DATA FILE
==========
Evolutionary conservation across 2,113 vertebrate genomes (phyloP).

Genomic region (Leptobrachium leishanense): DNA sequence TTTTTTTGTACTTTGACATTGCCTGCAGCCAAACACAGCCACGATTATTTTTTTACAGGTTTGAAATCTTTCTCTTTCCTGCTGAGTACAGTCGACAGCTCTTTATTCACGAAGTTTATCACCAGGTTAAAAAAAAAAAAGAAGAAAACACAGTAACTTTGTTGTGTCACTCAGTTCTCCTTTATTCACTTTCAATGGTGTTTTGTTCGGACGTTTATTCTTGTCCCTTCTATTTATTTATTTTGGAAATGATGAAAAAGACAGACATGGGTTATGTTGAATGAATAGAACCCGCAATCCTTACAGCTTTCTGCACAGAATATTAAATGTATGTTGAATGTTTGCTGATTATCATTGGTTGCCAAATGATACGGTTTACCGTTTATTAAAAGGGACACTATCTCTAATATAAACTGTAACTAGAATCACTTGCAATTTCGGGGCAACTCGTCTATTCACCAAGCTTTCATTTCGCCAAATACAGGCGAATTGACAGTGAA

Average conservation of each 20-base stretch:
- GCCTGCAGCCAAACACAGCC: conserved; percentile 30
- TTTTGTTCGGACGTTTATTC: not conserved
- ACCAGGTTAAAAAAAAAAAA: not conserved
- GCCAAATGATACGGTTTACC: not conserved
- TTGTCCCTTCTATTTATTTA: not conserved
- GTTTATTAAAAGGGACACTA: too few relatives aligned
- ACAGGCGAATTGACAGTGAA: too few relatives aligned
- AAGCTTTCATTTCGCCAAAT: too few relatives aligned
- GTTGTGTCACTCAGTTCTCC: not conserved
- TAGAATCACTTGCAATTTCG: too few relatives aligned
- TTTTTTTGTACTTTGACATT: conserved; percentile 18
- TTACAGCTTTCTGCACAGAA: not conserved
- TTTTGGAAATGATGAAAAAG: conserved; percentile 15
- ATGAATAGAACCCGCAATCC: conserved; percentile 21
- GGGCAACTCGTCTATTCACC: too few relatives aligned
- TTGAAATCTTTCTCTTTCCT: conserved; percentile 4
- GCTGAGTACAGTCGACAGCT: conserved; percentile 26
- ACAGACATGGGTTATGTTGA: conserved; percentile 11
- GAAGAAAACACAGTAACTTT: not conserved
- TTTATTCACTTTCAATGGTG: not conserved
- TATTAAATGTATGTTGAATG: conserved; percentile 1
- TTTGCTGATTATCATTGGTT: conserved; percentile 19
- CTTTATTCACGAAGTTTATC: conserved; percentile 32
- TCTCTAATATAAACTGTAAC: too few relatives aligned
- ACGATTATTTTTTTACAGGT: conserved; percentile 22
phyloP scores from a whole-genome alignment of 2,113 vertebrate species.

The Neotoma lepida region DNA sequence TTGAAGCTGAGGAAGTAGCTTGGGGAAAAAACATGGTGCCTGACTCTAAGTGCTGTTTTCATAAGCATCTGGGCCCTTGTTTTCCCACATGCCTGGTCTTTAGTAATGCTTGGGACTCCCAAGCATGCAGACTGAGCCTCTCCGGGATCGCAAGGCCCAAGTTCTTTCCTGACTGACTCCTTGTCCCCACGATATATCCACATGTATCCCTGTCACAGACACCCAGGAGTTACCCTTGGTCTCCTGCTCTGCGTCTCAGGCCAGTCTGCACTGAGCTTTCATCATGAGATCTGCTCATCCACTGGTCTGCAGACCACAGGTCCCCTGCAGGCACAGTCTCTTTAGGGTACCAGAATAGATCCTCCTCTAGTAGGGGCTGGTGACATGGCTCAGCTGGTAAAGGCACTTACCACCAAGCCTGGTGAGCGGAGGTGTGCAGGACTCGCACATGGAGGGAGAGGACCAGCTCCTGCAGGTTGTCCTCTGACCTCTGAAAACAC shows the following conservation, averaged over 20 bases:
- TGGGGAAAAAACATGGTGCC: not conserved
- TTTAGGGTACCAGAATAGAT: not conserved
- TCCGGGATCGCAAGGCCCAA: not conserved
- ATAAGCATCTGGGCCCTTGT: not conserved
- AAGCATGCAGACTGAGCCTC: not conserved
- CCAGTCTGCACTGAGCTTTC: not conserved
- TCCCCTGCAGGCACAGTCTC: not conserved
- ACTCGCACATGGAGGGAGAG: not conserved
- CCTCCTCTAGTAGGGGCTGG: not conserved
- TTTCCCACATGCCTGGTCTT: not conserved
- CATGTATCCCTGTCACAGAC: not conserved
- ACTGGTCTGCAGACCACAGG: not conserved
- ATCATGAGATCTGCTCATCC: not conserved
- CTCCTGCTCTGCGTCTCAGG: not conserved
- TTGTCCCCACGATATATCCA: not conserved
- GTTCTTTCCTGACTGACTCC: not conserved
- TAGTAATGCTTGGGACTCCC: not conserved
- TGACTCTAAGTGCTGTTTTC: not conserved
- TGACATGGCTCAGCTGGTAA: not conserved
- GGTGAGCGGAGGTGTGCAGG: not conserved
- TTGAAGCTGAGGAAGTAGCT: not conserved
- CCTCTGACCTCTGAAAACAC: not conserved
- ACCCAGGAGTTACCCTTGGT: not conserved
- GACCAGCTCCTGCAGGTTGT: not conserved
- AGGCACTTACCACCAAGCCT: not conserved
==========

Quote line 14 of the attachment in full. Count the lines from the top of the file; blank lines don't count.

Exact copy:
- TTTTTTTGTACTTTGACATT: conserved; percentile 18